Star Trek: Deep Space Nine
Air date: 4/26/1993
Teleplay by Richard Danus and Evan Carlos Somers
Story by Hilary Bader
Directed by Paul Lynch
Review by Jamahl Epsicokhan
Sisko, Kira, and Bashir take Kai Opaka (Camille Saviola) through the wormhole for a brief excursion, but their Runabout is shot down by an automated satellite system when investigating a nearby planet. Opaka is killed in the crash in a surprising, tragic twist of fate. Meanwhile, the survivors find themselves in the middle of two warring factions of a penal colony. The twist: no one on this colony dies; their cells have been re-engineered to keep them fighting a futile battle with no possible victory for either side.
Once you accept the implausibility of immortality in this sort of warfare (couldn't you sever your enemy's head to kill him?), this story's premise is intriguing. Ambitious production design stands out, as do some above-average fight scenes. The episode's relevant theme is the prisoners' error of continuing the pointless violence; neither faction can put aside their hate and think their situation through. When the same condition that gives the prisoners their immortality brings Opaka back from the dead, the episode wisely uses her character as a symbol of non-violence.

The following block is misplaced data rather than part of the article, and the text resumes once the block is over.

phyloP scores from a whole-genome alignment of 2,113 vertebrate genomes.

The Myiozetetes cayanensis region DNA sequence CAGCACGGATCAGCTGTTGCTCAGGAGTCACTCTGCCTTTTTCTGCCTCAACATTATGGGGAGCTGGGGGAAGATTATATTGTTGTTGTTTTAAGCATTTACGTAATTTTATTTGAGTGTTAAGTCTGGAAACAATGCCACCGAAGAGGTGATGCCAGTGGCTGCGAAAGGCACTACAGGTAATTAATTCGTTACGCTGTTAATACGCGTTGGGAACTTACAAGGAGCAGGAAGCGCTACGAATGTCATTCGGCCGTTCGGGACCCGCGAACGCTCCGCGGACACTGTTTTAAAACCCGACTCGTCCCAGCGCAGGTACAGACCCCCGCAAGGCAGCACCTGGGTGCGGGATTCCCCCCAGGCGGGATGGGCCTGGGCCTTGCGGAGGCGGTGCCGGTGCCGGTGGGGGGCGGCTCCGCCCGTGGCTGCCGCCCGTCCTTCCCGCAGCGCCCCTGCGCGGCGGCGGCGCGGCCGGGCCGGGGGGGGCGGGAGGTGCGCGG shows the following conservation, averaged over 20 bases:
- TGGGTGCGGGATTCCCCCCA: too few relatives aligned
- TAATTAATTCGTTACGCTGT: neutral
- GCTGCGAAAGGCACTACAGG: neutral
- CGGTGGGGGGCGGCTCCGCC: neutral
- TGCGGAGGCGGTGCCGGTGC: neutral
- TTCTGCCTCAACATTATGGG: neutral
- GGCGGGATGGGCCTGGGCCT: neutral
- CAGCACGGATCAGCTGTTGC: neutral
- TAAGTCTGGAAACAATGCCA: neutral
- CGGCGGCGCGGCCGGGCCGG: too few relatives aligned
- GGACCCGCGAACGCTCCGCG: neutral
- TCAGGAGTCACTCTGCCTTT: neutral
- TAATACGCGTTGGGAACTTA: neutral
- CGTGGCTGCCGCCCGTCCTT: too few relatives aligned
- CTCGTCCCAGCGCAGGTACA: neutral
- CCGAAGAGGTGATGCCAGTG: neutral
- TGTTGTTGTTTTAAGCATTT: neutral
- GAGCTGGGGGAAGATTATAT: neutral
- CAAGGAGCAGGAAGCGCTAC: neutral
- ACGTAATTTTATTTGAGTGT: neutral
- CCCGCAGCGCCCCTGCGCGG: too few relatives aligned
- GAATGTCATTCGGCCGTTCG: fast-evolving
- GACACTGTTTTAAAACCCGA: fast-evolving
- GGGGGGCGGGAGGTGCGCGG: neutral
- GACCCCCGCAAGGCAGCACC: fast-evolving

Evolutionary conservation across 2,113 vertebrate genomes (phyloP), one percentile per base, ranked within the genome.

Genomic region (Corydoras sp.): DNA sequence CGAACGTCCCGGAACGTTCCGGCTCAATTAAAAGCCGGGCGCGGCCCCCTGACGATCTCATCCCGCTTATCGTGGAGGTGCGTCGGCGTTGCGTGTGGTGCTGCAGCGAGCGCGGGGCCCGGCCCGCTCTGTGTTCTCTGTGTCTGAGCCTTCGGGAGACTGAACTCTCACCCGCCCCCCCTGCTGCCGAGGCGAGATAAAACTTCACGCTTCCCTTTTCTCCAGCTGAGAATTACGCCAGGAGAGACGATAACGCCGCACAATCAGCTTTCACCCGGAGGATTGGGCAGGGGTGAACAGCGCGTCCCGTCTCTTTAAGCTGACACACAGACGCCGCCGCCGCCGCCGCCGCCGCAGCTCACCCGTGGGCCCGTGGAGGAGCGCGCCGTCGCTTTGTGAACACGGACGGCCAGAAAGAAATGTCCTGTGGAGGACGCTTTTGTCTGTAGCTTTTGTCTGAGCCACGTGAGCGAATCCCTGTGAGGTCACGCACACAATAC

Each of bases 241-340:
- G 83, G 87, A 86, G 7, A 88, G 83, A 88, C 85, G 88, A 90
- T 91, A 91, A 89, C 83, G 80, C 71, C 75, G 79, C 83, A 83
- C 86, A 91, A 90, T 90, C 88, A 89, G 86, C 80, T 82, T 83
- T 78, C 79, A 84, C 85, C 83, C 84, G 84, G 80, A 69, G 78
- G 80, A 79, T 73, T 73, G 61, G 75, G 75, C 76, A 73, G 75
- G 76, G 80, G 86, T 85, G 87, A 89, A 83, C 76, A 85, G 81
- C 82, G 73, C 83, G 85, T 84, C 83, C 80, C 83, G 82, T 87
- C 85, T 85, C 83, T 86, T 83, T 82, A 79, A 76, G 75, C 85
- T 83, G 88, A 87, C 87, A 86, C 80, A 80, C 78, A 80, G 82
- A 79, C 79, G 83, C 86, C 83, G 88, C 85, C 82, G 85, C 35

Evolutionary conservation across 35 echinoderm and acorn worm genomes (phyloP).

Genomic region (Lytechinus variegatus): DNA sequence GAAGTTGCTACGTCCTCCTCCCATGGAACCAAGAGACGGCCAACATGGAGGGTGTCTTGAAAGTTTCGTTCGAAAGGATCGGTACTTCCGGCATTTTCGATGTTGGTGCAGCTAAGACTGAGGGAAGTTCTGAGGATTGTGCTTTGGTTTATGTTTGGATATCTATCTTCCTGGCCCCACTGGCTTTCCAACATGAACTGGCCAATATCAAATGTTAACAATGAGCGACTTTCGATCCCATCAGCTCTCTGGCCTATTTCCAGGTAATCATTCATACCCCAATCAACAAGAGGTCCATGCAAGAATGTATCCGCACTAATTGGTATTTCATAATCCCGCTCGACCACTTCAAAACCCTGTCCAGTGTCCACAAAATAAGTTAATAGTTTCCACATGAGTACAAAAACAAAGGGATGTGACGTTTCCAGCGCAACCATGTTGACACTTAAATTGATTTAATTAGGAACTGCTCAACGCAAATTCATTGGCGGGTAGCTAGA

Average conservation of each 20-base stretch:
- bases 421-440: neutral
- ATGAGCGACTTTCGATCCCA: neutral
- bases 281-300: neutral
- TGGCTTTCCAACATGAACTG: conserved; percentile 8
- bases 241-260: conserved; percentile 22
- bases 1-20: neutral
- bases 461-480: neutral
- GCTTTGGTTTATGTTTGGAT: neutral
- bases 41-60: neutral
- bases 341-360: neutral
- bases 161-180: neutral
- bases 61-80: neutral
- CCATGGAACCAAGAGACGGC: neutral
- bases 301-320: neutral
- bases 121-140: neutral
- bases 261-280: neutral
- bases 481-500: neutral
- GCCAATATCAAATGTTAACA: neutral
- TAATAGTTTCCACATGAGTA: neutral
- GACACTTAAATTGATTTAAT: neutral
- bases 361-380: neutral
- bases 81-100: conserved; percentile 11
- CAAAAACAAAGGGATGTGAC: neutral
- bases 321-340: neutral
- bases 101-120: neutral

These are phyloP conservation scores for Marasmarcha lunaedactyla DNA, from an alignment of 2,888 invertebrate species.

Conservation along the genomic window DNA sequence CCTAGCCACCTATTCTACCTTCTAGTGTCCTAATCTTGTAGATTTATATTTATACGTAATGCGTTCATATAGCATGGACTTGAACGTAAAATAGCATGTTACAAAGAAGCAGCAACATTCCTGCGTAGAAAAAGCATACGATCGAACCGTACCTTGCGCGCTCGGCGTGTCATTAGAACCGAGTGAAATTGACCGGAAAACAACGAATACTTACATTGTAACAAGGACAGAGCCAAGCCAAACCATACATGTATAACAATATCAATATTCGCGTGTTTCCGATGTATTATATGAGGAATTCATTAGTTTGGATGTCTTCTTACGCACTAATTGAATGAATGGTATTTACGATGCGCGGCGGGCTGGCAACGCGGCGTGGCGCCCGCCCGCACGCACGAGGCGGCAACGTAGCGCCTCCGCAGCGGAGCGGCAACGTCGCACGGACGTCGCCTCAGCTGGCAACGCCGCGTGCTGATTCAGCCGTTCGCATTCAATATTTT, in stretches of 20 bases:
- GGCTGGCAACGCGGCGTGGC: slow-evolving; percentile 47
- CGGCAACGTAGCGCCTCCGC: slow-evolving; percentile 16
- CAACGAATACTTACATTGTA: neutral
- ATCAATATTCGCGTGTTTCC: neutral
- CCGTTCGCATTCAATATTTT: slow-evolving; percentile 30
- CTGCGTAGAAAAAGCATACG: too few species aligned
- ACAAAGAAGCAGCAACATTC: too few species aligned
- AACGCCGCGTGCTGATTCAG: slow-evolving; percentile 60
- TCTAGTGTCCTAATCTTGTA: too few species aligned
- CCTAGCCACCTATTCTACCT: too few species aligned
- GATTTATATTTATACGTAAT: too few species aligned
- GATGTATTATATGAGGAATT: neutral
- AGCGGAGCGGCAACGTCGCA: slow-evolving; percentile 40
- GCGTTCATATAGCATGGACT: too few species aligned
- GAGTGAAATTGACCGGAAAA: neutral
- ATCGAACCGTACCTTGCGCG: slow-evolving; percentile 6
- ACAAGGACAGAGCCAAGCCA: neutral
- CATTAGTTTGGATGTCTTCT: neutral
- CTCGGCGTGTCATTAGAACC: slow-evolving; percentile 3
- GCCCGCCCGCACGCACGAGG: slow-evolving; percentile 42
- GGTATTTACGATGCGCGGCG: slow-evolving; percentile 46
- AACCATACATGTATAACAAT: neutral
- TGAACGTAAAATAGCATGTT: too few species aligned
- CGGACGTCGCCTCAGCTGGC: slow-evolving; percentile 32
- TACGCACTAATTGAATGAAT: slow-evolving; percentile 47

The most interesting character aspect is the focus on Kira's violent past and how, with the Kai's help, she comes to realize this internal conflict and decides to begin the journey of leaving her violent impulses behind. Opaka's subsequent decision to remain among the prisoners with the hope of helping them end their conflict and beginning their healing uses the foreshadowed idea of "destiny" rather well. It shows a character who has a new mission ahead of her, and it also promises to bring about sweeping changes on Bajor as a result of the important figure's absence. Running alongside the Kira storyline, this makes a lot of sense. The final line of dialog hints that we may see a follow-up to the storyline, which I definitely would welcome (even if it turns out to be five years down the road).